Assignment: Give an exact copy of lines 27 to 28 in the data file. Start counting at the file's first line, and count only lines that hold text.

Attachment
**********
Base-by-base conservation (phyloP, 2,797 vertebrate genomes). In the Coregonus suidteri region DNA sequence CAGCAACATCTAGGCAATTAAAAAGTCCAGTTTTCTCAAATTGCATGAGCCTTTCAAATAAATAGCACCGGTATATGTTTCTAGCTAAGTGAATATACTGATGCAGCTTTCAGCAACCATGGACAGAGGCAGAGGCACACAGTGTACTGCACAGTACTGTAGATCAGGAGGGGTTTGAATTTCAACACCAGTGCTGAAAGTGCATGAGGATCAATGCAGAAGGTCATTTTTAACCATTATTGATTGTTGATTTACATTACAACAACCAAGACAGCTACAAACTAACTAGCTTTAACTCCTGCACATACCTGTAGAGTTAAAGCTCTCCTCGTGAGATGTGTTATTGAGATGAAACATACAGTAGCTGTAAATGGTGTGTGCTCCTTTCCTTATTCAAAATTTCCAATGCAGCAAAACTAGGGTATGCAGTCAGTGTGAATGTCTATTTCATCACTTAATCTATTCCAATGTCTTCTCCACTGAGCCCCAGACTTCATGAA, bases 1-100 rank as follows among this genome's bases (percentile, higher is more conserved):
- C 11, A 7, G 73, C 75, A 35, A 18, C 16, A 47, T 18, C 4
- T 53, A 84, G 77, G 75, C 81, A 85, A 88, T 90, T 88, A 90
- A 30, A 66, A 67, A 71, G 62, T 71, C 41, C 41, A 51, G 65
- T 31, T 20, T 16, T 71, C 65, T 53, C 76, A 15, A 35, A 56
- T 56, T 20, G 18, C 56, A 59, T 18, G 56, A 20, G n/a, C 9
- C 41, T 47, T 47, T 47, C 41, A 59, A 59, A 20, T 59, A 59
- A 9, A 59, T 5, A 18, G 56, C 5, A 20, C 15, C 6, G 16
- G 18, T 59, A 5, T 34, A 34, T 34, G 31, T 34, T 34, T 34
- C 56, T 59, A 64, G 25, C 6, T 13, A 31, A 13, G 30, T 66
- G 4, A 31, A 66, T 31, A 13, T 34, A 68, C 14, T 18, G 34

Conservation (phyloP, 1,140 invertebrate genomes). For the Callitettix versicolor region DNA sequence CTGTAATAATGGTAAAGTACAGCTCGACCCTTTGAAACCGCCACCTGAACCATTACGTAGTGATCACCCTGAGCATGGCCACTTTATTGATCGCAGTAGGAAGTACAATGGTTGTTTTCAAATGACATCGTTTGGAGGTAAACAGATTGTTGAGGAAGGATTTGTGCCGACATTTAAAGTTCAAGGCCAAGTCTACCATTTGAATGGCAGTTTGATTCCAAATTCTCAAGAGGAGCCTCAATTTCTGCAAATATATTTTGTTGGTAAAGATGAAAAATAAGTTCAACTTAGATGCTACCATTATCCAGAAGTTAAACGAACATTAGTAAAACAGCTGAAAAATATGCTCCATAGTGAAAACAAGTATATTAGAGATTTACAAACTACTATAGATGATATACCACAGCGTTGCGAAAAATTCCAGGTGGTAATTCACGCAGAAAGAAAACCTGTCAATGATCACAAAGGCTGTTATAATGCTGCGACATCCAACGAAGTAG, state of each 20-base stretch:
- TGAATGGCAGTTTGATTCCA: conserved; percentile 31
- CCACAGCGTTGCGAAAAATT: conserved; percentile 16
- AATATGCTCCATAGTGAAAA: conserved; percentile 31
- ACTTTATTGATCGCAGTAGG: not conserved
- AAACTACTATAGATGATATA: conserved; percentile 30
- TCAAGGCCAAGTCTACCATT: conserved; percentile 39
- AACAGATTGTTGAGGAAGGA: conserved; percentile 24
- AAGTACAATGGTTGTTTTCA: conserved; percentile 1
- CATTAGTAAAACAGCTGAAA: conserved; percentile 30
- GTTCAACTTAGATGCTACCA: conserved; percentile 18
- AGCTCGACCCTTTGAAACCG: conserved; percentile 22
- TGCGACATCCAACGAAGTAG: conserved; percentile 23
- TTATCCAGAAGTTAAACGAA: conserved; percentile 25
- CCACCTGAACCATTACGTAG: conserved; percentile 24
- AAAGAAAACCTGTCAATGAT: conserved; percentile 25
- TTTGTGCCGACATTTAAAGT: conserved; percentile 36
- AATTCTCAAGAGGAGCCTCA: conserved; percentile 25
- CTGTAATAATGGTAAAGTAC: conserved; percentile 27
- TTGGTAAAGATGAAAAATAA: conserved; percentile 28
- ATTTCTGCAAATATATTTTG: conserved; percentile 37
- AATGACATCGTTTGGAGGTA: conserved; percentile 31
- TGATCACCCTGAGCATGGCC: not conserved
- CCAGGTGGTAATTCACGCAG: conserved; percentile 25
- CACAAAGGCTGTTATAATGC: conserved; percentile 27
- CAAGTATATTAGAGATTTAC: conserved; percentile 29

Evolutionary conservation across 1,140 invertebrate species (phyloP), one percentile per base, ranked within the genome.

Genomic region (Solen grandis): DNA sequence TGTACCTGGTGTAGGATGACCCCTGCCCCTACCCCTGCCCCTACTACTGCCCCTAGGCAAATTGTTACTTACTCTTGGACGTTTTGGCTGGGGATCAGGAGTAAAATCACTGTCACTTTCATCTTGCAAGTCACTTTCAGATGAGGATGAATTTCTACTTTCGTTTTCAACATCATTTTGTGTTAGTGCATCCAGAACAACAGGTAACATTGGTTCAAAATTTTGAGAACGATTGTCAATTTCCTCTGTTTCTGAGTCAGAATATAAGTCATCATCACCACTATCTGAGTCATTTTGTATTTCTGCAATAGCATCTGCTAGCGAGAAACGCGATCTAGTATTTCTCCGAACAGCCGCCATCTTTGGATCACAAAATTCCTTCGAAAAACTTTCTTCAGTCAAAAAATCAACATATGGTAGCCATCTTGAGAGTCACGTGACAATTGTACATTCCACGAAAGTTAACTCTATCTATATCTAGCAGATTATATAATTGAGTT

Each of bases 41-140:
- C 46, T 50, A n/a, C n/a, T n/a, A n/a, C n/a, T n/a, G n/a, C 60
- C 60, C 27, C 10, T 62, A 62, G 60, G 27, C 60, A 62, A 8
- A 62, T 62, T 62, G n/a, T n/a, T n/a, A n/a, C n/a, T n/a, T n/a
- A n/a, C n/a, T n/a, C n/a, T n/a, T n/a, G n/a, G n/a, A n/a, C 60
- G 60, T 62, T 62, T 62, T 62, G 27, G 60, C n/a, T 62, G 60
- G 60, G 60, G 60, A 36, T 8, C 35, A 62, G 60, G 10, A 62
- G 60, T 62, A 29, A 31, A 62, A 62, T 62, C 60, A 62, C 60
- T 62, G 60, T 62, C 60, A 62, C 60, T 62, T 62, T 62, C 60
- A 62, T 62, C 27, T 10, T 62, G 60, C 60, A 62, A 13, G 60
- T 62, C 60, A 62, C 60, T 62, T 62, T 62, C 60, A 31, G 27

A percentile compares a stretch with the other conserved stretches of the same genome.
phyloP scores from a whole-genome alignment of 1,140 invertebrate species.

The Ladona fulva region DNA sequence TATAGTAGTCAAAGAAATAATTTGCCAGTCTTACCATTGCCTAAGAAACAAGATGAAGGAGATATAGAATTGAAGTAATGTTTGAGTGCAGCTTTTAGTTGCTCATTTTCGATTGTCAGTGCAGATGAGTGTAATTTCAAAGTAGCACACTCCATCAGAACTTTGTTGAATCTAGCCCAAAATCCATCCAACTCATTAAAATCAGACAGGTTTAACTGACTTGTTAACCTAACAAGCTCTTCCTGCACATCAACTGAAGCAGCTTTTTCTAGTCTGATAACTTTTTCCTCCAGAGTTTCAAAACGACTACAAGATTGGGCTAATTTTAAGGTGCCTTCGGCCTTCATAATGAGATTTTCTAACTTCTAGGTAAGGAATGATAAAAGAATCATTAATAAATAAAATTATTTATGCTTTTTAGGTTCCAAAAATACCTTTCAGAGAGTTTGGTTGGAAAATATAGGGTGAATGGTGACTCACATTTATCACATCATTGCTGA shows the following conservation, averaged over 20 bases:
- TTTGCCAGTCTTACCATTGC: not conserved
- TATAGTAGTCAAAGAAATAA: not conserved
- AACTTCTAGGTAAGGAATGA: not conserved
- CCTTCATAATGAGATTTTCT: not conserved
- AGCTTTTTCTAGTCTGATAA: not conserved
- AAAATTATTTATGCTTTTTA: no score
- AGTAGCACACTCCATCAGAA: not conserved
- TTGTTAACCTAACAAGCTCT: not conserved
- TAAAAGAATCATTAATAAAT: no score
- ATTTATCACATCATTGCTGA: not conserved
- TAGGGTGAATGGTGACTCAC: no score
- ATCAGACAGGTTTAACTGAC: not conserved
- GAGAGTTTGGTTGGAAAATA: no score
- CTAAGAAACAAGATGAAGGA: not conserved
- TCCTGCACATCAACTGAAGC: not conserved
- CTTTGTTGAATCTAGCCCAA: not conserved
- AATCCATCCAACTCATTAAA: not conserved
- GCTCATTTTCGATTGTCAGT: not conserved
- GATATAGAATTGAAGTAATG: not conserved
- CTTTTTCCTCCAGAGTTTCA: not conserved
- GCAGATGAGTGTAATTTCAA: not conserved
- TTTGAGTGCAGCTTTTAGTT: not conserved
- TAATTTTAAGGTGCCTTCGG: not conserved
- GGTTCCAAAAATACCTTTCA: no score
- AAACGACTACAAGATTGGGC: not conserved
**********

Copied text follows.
- AAAGAAAACCTGTCAATGAT: conserved; percentile 25
- TTTGTGCCGACATTTAAAGT: conserved; percentile 36